Virginia Tech, USA
The age of highly antibiotic-resistant strains of bacteria such as methicillin-resistant Staphylococcus aureus (MRSA) and tuberculosis (TB) has been identified as a world-health crisis given the number of cases and deaths from these two pathogens alone. The Infectious Disease Society of America made a statement in 2010 that at least 10 new antibiotics would need to be developed by 2020 (The “10 x ‘20 Initiative) and unfortunately, that did not happen. As serious as the problem of antibiotic resistance is, it has recently paled in comparison to the world health crisis of the pandemic of COVID-19. In the COVID crisis, the lack of an effective vaccine and of effective anti-virals has resulted in a massive loss of life around the globe.
This talk will present findings on how organometallic complexes with appropriate ligands, such as amino-acids, can combat resistant bacteria while still being safe for mammalian cells and in our latest results, some compounds may show anti-viral activity. A class of compounds effective against tuberculosis and a second class effective against MRSA will be described. Preliminary results on a newer class of organometallic compounds with anti-viral activity will be touched on only briefly since the results are very preliminary.
Joseph S. Merola received his Ph.D. in 1978 with Dietmar Seyferth at MIT. He joined the Corporate Research Laboratories of Exxon Research & Engineering Company in New Jersey. In 1987, he moved to the Department of Chemistry at Virginia Tech where he has remained since. He carries out work in the areas of transition metal organometallic complexes, primarily of rhodium and iridium. This work began as an investigation into their catalytic activity and morphed into examining their biological activity. Professor Merola is a Fellow of the American Chemical Society and a Fellow of the American Association for the Advancement of Science.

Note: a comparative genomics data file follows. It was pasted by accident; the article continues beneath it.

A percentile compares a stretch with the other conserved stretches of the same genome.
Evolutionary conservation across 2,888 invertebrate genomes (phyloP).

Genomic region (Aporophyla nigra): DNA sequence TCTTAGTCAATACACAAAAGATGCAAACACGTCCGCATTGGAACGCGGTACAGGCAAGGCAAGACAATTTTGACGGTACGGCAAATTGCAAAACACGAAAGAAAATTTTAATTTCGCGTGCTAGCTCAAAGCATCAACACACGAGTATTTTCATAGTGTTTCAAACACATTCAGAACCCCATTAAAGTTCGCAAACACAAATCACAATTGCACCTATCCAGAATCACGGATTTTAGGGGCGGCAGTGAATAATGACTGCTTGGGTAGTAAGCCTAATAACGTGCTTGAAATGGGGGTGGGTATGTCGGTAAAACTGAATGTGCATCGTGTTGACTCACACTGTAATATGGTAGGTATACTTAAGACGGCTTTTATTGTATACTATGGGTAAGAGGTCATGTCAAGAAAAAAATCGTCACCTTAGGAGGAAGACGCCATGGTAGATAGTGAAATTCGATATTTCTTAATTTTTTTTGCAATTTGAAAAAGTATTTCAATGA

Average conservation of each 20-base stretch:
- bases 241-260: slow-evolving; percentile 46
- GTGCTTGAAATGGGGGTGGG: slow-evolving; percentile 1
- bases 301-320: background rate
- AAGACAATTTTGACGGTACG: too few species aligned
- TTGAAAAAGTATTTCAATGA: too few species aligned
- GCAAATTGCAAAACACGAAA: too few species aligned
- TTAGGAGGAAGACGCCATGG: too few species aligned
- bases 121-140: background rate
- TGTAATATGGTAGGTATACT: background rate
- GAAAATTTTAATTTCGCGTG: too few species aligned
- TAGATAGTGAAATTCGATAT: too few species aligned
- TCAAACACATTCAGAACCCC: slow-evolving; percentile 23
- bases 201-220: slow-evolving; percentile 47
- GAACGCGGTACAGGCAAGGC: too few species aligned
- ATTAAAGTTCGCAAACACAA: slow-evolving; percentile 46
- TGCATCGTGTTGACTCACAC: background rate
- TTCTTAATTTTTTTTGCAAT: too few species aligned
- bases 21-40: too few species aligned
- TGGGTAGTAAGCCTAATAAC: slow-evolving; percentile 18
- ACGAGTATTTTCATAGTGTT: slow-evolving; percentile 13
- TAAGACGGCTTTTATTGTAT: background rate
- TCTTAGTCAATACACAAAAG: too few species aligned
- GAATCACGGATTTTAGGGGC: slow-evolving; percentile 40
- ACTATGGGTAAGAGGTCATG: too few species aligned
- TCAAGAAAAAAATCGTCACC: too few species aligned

Rutgers University, USA
Ions and Water Molecules have been long known to play crucial roles in governing biomolecular stability and function. Elucidating how ions and water molecules distribute themselves around the solutes should provide valuable insights in the mechanism of how those molecules function and also provide experimental tests for theoretical predictions. I will discuss the 3D-RISM integral equation approach, emphasizing tests that involve comparisons to X-ray scattering results both in solution and in crystals and to ion-counting experiments for nucleic acids.
David A. Case has worked in the area of biochemical computer simulations for more than 40 years. He received a Ph.D. from Harvard University and has worked at the University of California, Davis, The Scripps Research Institute and Rutgers University. Research interests include compuatational aspects of biomolecular NMR and crystallography and the development of molecular dynamics-based simulation methods. He leads the team that develops the Amber suite of biomolecular simulation programs.
Drexel University, USA
I will present a summary of some optoelectronic applications of red and black phosphorus nanomaterials. The synthesis, characterization, stability improvement of the materials will also be discussed.
Hai-Feng (Frank) Ji is currently a professor of Department of Chemistry, Drexel University. His research interests focus on MEMS devices, nanomaterials for energy and environmental applications, drug discovery, nanopillars and phosphene for energy applications and surface chemistry. He is currently a co-author of 185 peerviewed journal articles and book chapters. He has an H-index of 35. He is an editorial board member of several chemistry journals.